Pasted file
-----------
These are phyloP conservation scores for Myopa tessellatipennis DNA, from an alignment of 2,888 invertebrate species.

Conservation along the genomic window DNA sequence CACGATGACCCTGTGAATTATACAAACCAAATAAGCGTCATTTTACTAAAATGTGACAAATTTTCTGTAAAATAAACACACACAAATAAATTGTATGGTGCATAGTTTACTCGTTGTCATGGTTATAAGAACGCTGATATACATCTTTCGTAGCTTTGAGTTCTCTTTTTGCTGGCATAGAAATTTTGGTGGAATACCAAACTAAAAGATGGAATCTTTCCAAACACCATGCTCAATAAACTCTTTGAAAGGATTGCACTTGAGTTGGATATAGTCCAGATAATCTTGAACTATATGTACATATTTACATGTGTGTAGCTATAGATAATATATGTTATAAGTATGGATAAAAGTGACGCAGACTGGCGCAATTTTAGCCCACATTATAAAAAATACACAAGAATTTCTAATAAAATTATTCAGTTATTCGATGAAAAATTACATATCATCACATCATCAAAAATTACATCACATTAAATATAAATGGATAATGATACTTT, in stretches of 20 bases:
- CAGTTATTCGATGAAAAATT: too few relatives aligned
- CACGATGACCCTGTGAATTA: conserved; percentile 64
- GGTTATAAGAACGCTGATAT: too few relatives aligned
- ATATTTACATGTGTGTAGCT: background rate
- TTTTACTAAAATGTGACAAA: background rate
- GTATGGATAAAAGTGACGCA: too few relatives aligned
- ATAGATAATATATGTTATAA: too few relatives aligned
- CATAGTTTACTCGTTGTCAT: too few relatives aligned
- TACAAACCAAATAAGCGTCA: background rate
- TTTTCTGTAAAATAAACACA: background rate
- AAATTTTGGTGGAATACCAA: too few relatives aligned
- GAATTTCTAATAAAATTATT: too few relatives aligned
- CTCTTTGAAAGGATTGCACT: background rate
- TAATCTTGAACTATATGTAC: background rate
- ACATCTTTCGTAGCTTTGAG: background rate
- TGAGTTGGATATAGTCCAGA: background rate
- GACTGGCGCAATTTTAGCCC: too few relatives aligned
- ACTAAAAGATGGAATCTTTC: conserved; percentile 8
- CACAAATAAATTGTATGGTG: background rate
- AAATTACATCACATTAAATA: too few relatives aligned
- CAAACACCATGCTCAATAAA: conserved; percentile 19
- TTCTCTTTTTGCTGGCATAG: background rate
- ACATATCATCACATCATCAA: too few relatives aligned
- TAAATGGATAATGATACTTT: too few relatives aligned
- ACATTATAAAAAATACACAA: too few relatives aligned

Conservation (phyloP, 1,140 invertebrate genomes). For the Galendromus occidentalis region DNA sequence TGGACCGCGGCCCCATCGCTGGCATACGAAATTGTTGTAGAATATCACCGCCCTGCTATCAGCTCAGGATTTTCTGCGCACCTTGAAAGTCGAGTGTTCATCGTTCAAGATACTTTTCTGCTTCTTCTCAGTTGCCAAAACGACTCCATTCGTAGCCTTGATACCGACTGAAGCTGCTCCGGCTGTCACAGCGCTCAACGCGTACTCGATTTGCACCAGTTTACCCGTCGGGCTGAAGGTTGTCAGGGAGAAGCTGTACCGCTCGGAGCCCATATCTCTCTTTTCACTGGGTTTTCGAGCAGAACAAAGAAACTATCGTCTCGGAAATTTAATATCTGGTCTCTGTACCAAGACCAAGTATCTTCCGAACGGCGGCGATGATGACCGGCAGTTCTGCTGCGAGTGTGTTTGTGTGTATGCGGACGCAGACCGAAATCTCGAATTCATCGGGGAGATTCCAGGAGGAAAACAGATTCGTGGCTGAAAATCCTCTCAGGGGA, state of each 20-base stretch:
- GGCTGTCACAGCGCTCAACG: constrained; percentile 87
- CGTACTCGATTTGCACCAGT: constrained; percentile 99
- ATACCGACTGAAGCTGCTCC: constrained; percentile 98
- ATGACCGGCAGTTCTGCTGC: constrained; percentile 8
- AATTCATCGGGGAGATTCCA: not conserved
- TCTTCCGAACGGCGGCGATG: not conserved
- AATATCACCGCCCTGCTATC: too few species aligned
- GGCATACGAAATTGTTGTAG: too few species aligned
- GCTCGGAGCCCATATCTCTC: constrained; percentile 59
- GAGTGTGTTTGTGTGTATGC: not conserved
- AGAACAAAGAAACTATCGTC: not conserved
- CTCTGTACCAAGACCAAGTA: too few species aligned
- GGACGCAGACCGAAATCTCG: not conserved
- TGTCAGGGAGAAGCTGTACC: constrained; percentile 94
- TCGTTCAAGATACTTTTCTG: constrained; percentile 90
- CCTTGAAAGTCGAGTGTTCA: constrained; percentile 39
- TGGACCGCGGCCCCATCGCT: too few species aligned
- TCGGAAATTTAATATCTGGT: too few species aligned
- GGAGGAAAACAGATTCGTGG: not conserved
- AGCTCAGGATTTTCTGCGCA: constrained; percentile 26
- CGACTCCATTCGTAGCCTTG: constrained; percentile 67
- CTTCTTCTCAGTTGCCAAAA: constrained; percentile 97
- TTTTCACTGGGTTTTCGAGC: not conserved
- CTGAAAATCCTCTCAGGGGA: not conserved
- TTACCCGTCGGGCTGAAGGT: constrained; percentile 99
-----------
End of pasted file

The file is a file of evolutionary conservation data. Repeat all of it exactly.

These are phyloP conservation scores for Myopa tessellatipennis DNA, from an alignment of 2,888 invertebrate species.

Conservation along the genomic window DNA sequence CACGATGACCCTGTGAATTATACAAACCAAATAAGCGTCATTTTACTAAAATGTGACAAATTTTCTGTAAAATAAACACACACAAATAAATTGTATGGTGCATAGTTTACTCGTTGTCATGGTTATAAGAACGCTGATATACATCTTTCGTAGCTTTGAGTTCTCTTTTTGCTGGCATAGAAATTTTGGTGGAATACCAAACTAAAAGATGGAATCTTTCCAAACACCATGCTCAATAAACTCTTTGAAAGGATTGCACTTGAGTTGGATATAGTCCAGATAATCTTGAACTATATGTACATATTTACATGTGTGTAGCTATAGATAATATATGTTATAAGTATGGATAAAAGTGACGCAGACTGGCGCAATTTTAGCCCACATTATAAAAAATACACAAGAATTTCTAATAAAATTATTCAGTTATTCGATGAAAAATTACATATCATCACATCATCAAAAATTACATCACATTAAATATAAATGGATAATGATACTTT, in stretches of 20 bases:
- CAGTTATTCGATGAAAAATT: too few relatives aligned
- CACGATGACCCTGTGAATTA: conserved; percentile 64
- GGTTATAAGAACGCTGATAT: too few relatives aligned
- ATATTTACATGTGTGTAGCT: background rate
- TTTTACTAAAATGTGACAAA: background rate
- GTATGGATAAAAGTGACGCA: too few relatives aligned
- ATAGATAATATATGTTATAA: too few relatives aligned
- CATAGTTTACTCGTTGTCAT: too few relatives aligned
- TACAAACCAAATAAGCGTCA: background rate
- TTTTCTGTAAAATAAACACA: background rate
- AAATTTTGGTGGAATACCAA: too few relatives aligned
- GAATTTCTAATAAAATTATT: too few relatives aligned
- CTCTTTGAAAGGATTGCACT: background rate
- TAATCTTGAACTATATGTAC: background rate
- ACATCTTTCGTAGCTTTGAG: background rate
- TGAGTTGGATATAGTCCAGA: background rate
- GACTGGCGCAATTTTAGCCC: too few relatives aligned
- ACTAAAAGATGGAATCTTTC: conserved; percentile 8
- CACAAATAAATTGTATGGTG: background rate
- AAATTACATCACATTAAATA: too few relatives aligned
- CAAACACCATGCTCAATAAA: conserved; percentile 19
- TTCTCTTTTTGCTGGCATAG: background rate
- ACATATCATCACATCATCAA: too few relatives aligned
- TAAATGGATAATGATACTTT: too few relatives aligned
- ACATTATAAAAAATACACAA: too few relatives aligned

Conservation (phyloP, 1,140 invertebrate genomes). For the Galendromus occidentalis region DNA sequence TGGACCGCGGCCCCATCGCTGGCATACGAAATTGTTGTAGAATATCACCGCCCTGCTATCAGCTCAGGATTTTCTGCGCACCTTGAAAGTCGAGTGTTCATCGTTCAAGATACTTTTCTGCTTCTTCTCAGTTGCCAAAACGACTCCATTCGTAGCCTTGATACCGACTGAAGCTGCTCCGGCTGTCACAGCGCTCAACGCGTACTCGATTTGCACCAGTTTACCCGTCGGGCTGAAGGTTGTCAGGGAGAAGCTGTACCGCTCGGAGCCCATATCTCTCTTTTCACTGGGTTTTCGAGCAGAACAAAGAAACTATCGTCTCGGAAATTTAATATCTGGTCTCTGTACCAAGACCAAGTATCTTCCGAACGGCGGCGATGATGACCGGCAGTTCTGCTGCGAGTGTGTTTGTGTGTATGCGGACGCAGACCGAAATCTCGAATTCATCGGGGAGATTCCAGGAGGAAAACAGATTCGTGGCTGAAAATCCTCTCAGGGGA, state of each 20-base stretch:
- GGCTGTCACAGCGCTCAACG: constrained; percentile 87
- CGTACTCGATTTGCACCAGT: constrained; percentile 99
- ATACCGACTGAAGCTGCTCC: constrained; percentile 98
- ATGACCGGCAGTTCTGCTGC: constrained; percentile 8
- AATTCATCGGGGAGATTCCA: not conserved
- TCTTCCGAACGGCGGCGATG: not conserved
- AATATCACCGCCCTGCTATC: too few species aligned
- GGCATACGAAATTGTTGTAG: too few species aligned
- GCTCGGAGCCCATATCTCTC: constrained; percentile 59
- GAGTGTGTTTGTGTGTATGC: not conserved
- AGAACAAAGAAACTATCGTC: not conserved
- CTCTGTACCAAGACCAAGTA: too few species aligned
- GGACGCAGACCGAAATCTCG: not conserved
- TGTCAGGGAGAAGCTGTACC: constrained; percentile 94
- TCGTTCAAGATACTTTTCTG: constrained; percentile 90
- CCTTGAAAGTCGAGTGTTCA: constrained; percentile 39
- TGGACCGCGGCCCCATCGCT: too few species aligned
- TCGGAAATTTAATATCTGGT: too few species aligned
- GGAGGAAAACAGATTCGTGG: not conserved
- AGCTCAGGATTTTCTGCGCA: constrained; percentile 26
- CGACTCCATTCGTAGCCTTG: constrained; percentile 67
- CTTCTTCTCAGTTGCCAAAA: constrained; percentile 97
- TTTTCACTGGGTTTTCGAGC: not conserved
- CTGAAAATCCTCTCAGGGGA: not conserved
- TTACCCGTCGGGCTGAAGGT: constrained; percentile 99